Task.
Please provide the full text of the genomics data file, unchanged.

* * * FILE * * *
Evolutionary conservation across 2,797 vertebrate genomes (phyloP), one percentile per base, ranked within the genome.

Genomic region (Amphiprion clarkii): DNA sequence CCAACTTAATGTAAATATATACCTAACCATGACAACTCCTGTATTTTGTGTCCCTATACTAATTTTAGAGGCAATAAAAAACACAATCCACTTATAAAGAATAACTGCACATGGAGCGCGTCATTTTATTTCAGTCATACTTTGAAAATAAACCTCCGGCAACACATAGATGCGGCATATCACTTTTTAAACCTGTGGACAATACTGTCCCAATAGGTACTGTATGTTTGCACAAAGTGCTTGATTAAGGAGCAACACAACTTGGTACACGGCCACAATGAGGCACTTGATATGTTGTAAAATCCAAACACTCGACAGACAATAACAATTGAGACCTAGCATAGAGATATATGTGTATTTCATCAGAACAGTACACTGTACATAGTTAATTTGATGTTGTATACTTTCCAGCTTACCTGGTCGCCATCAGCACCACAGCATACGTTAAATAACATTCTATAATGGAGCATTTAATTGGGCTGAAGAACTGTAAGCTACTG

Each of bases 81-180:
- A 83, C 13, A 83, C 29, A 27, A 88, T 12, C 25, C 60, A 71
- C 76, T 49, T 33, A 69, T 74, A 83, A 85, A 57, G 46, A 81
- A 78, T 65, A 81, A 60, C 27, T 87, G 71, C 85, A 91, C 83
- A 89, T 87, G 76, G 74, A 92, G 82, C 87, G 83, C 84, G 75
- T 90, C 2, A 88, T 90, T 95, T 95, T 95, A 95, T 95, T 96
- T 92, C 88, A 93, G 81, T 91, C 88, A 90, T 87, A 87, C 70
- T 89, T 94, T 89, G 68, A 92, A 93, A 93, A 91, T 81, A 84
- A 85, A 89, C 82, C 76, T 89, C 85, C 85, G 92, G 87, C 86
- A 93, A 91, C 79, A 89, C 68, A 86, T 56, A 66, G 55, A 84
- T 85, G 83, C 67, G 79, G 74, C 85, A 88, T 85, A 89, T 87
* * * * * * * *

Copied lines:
Evolutionary conservation across 2,797 vertebrate genomes (phyloP), one percentile per base, ranked within the genome.

Genomic region (Amphiprion clarkii): DNA sequence CCAACTTAATGTAAATATATACCTAACCATGACAACTCCTGTATTTTGTGTCCCTATACTAATTTTAGAGGCAATAAAAAACACAATCCACTTATAAAGAATAACTGCACATGGAGCGCGTCATTTTATTTCAGTCATACTTTGAAAATAAACCTCCGGCAACACATAGATGCGGCATATCACTTTTTAAACCTGTGGACAATACTGTCCCAATAGGTACTGTATGTTTGCACAAAGTGCTTGATTAAGGAGCAACACAACTTGGTACACGGCCACAATGAGGCACTTGATATGTTGTAAAATCCAAACACTCGACAGACAATAACAATTGAGACCTAGCATAGAGATATATGTGTATTTCATCAGAACAGTACACTGTACATAGTTAATTTGATGTTGTATACTTTCCAGCTTACCTGGTCGCCATCAGCACCACAGCATACGTTAAATAACATTCTATAATGGAGCATTTAATTGGGCTGAAGAACTGTAAGCTACTG

Each of bases 81-180:
- A 83, C 13, A 83, C 29, A 27, A 88, T 12, C 25, C 60, A 71
- C 76, T 49, T 33, A 69, T 74, A 83, A 85, A 57, G 46, A 81
- A 78, T 65, A 81, A 60, C 27, T 87, G 71, C 85, A 91, C 83
- A 89, T 87, G 76, G 74, A 92, G 82, C 87, G 83, C 84, G 75
- T 90, C 2, A 88, T 90, T 95, T 95, T 95, A 95, T 95, T 96
- T 92, C 88, A 93, G 81, T 91, C 88, A 90, T 87, A 87, C 70
- T 89, T 94, T 89, G 68, A 92, A 93, A 93, A 91, T 81, A 84
- A 85, A 89, C 82, C 76, T 89, C 85, C 85, G 92, G 87, C 86
- A 93, A 91, C 79, A 89, C 68, A 86, T 56, A 66, G 55, A 84
- T 85, G 83, C 67, G 79, G 74, C 85, A 88, T 85, A 89, T 87